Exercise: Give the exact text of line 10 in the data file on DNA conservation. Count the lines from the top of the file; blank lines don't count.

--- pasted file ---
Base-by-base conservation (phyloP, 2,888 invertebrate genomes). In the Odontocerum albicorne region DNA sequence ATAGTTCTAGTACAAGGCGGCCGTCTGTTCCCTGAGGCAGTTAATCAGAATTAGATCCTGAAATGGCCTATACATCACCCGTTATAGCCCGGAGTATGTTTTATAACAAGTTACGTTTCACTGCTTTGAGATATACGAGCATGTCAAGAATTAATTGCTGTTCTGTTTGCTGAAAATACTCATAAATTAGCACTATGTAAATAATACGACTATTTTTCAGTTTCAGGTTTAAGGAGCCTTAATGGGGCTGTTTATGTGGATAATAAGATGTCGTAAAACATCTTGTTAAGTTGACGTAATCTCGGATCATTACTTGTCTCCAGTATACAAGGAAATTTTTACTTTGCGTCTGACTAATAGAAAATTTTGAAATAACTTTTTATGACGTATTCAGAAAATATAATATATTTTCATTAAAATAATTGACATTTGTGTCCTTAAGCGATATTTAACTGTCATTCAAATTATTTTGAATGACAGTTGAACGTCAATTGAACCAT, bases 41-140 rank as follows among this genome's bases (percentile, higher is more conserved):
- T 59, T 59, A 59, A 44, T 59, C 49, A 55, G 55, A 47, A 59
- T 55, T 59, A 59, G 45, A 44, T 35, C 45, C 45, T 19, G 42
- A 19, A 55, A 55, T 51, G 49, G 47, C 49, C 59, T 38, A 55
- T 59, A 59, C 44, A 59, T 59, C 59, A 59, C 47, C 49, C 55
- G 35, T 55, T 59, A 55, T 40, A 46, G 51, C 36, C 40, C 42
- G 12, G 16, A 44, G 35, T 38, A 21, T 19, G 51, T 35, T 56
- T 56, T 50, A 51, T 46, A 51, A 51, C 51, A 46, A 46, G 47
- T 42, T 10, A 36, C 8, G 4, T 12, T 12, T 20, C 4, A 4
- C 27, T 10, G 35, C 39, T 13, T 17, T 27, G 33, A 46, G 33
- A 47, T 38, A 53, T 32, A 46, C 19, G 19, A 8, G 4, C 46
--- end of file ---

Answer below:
- C 27, T 10, G 35, C 39, T 13, T 17, T 27, G 33, A 46, G 33